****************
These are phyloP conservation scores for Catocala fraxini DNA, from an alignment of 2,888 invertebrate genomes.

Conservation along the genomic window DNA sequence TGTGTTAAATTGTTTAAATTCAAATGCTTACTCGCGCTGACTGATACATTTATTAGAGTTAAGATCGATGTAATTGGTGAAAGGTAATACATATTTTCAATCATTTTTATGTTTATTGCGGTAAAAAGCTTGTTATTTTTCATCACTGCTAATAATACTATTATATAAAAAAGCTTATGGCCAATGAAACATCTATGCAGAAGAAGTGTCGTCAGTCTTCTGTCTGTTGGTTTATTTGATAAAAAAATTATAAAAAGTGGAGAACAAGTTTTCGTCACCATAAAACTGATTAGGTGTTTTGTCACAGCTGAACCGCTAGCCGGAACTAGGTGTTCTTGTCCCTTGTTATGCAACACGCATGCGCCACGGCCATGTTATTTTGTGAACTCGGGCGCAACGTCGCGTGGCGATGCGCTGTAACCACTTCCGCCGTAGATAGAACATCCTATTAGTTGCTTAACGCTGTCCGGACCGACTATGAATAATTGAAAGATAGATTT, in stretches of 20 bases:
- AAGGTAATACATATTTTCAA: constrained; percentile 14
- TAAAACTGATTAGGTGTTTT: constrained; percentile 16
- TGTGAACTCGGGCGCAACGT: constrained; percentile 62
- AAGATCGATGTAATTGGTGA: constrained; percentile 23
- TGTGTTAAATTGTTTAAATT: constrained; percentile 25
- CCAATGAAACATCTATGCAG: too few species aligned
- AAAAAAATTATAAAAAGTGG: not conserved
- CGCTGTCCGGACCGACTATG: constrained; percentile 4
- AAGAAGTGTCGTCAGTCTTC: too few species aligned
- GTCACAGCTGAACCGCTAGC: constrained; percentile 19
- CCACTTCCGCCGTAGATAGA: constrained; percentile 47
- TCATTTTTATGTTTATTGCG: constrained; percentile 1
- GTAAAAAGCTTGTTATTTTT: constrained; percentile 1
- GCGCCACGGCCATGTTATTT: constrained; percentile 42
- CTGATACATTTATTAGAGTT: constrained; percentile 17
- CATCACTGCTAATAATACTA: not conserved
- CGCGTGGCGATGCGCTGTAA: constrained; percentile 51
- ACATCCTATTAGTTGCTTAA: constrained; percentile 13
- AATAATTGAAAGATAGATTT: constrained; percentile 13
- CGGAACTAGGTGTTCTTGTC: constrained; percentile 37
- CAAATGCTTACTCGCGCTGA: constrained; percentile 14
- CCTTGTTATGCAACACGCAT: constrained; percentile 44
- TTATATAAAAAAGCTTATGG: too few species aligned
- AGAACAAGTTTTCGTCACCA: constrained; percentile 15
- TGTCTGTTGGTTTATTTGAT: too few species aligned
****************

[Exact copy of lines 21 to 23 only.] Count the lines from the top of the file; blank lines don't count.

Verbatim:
- AATAATTGAAAGATAGATTT: constrained; percentile 13
- CGGAACTAGGTGTTCTTGTC: constrained; percentile 37
- CAAATGCTTACTCGCGCTGA: constrained; percentile 14